Get out the microscope, because we’re going through this poem line-by-line.
Carl Solomon! I'm with you in Rockland where you're madder than I am
- The speaker declares his solidarity with Carl Solomon, who resides the mental hospital called "Rockland."
- In real life, Ginsberg met Solomon at the Columbia Presbyterian Psychiatric Institute, where Solomon was treated for depression with shock therapy (Source).
- The speaker is all, "I'm with ya, buddy. We're two peas in a pod…except you're crazier than I am." So maybe not total solidarity, after all.
- Then again, being "mad" might be a good thing in this poem.
I'm with you in Rockland where you must feel very strange
- The speaker thinks it must feel strange to be living in a mental institution.
- He repeats the phrase "I'm with you in Rockland" like a chant or an oath of loyalty.
I'm with you in Rockland where you imitate the shade of my mother
- The speaker compares Solomon to the "shade" or ghost of his mother.
- Useful information: Ginsberg's mother suffered from mental illness (Source).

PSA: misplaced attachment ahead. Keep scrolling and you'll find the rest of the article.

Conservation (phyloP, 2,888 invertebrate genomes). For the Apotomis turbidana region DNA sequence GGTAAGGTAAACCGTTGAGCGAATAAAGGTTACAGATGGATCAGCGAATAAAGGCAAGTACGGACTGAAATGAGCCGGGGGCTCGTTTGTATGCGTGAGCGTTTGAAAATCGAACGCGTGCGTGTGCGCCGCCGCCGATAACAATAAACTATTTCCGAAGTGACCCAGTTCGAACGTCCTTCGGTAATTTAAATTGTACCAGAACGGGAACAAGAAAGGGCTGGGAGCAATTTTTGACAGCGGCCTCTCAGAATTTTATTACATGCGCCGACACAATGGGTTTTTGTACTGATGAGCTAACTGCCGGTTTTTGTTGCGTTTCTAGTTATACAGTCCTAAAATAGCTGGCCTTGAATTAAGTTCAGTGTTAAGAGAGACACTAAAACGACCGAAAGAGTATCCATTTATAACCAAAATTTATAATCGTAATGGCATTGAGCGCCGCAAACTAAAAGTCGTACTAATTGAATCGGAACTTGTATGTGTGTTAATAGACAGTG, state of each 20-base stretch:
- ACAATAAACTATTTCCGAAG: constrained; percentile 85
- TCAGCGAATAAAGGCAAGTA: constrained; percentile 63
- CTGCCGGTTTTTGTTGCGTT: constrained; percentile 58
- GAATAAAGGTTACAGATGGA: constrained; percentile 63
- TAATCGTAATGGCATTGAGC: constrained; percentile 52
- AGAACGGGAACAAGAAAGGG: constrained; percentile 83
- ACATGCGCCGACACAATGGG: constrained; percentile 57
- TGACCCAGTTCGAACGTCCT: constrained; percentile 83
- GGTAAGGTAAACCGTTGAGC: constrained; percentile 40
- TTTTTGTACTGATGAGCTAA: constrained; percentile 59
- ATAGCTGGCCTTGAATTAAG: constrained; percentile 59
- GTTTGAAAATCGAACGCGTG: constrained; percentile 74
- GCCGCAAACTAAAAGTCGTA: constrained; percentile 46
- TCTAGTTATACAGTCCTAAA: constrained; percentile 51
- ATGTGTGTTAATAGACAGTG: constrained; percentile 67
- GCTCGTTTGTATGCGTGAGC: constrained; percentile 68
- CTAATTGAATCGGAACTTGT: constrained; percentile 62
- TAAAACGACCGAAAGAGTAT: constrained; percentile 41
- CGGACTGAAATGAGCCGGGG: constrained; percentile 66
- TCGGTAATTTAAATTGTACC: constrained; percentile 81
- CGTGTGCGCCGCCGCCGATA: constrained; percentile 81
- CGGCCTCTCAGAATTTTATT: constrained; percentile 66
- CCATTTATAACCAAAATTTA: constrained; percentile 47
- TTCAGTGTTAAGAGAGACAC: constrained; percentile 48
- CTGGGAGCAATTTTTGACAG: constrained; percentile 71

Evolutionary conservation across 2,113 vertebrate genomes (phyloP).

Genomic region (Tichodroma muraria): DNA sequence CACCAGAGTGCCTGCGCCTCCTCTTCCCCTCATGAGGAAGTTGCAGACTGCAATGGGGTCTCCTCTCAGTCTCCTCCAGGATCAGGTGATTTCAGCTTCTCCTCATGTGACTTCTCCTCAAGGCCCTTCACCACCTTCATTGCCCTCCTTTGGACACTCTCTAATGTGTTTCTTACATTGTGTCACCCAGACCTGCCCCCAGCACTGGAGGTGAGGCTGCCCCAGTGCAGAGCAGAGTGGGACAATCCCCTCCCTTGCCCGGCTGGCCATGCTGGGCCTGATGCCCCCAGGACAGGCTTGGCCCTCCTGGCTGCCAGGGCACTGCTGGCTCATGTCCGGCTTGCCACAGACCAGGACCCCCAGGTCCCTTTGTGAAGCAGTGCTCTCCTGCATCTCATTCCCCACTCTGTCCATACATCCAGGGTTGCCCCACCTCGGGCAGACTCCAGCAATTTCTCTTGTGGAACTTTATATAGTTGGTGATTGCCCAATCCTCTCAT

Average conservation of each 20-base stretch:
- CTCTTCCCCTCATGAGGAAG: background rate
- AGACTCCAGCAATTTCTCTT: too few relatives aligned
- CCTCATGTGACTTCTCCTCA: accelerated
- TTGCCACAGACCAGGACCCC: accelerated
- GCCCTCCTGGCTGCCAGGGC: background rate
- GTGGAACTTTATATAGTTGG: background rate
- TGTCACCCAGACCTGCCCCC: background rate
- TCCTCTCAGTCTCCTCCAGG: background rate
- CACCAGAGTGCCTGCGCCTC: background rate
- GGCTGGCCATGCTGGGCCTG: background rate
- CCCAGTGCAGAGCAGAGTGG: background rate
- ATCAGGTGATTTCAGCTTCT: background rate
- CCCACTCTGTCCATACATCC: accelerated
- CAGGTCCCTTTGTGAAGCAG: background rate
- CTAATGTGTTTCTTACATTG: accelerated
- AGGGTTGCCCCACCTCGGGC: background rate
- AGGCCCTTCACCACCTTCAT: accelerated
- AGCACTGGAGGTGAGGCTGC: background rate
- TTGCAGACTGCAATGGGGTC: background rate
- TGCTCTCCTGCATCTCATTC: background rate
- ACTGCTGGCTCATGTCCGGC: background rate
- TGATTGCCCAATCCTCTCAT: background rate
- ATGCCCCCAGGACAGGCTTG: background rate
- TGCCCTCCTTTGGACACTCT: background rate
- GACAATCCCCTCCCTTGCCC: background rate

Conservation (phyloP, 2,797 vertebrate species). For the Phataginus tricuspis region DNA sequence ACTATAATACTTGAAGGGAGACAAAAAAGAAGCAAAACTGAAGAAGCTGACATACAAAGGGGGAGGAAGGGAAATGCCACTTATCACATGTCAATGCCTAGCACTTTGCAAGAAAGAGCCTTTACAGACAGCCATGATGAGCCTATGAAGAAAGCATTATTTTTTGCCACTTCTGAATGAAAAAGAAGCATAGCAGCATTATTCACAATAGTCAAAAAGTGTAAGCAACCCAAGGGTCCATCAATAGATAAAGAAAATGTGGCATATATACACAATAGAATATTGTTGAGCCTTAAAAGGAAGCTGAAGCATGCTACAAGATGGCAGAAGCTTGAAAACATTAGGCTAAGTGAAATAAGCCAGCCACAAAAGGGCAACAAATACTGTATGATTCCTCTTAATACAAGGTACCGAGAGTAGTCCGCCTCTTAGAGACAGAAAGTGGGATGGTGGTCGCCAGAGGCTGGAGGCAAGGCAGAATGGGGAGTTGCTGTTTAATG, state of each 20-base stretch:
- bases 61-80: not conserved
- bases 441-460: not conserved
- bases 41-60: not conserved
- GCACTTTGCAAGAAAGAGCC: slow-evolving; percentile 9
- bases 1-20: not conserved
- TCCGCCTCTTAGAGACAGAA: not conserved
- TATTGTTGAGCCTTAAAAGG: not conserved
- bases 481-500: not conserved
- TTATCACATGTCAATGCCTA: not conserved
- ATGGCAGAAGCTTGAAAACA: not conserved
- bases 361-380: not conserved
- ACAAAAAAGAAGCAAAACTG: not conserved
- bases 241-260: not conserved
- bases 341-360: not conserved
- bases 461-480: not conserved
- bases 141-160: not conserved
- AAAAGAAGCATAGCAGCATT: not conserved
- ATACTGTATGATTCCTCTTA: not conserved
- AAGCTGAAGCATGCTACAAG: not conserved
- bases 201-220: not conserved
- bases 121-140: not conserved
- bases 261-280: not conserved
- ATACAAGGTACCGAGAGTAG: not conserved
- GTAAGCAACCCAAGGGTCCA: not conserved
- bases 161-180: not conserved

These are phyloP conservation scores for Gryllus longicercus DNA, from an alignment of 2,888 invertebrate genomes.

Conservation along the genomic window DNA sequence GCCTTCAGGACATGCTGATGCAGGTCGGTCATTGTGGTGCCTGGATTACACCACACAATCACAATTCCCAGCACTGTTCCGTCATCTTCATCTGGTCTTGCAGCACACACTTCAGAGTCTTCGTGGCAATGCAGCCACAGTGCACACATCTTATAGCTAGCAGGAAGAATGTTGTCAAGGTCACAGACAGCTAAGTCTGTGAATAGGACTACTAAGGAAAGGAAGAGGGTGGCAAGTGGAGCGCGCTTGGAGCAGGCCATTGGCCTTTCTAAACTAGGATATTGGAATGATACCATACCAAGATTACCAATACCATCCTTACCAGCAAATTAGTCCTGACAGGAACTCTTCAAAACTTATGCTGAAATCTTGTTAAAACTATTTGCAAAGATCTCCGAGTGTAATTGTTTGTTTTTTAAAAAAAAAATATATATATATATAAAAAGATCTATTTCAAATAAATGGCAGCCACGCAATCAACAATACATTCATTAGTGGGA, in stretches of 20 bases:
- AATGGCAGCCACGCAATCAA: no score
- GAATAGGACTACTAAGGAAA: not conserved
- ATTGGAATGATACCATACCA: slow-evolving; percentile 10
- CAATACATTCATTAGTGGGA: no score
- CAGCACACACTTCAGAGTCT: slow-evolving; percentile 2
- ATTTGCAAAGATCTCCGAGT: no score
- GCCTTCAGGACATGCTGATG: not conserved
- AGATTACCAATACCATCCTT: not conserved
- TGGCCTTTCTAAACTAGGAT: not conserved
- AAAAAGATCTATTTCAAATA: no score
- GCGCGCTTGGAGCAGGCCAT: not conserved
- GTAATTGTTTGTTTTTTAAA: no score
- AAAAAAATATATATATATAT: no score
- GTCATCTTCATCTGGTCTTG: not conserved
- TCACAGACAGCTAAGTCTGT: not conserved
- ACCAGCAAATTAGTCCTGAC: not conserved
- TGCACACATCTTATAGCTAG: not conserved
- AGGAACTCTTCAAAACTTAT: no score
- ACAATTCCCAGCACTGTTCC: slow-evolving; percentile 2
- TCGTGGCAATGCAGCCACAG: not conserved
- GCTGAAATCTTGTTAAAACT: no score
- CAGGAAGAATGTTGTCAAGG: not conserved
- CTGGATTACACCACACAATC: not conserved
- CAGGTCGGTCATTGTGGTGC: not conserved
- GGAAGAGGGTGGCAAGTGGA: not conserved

I'm with you in Rockland where you've murdered your twelve secretaries
- Solomon apparently suffers from delusions. He believes he has murdered his "twelve secretaries." The speaker gives us one example of Solomon's insanity.
I'm with you in Rockland where you laugh at this invisible humor
- This may not be such a serious and depressing poem after all. The speaker admits that he is aiming for "invisible humor," and he imagines that Solomon is laughing along with him.
- Why "invisible"? Maybe because Solomon can't actually read the poem because he's on the other side of the country. The poem is not concerned with the "real" Solomon so much as with the speaker's imagined idea of him.
I'm with you in Rockland where we are great writers on the same dreadful typewriter
- Ginsberg and Carl Solomon were both writers, so here the speaker essentially shares the credit for this poem with Solomon. As the poem was written, Solomon was there in spirit, as they say.
I'm with you in Rockland where your condition has become serious and is reported on the radio
- Solomon is not doing well. He's doing so poorly, in fact, that the news of his condition has reached the radio.
- We'd guess that this didn't actually happen, and that the speaker is being ironic. The media usually doesn't place much attention on patients in psychiatric hospitals.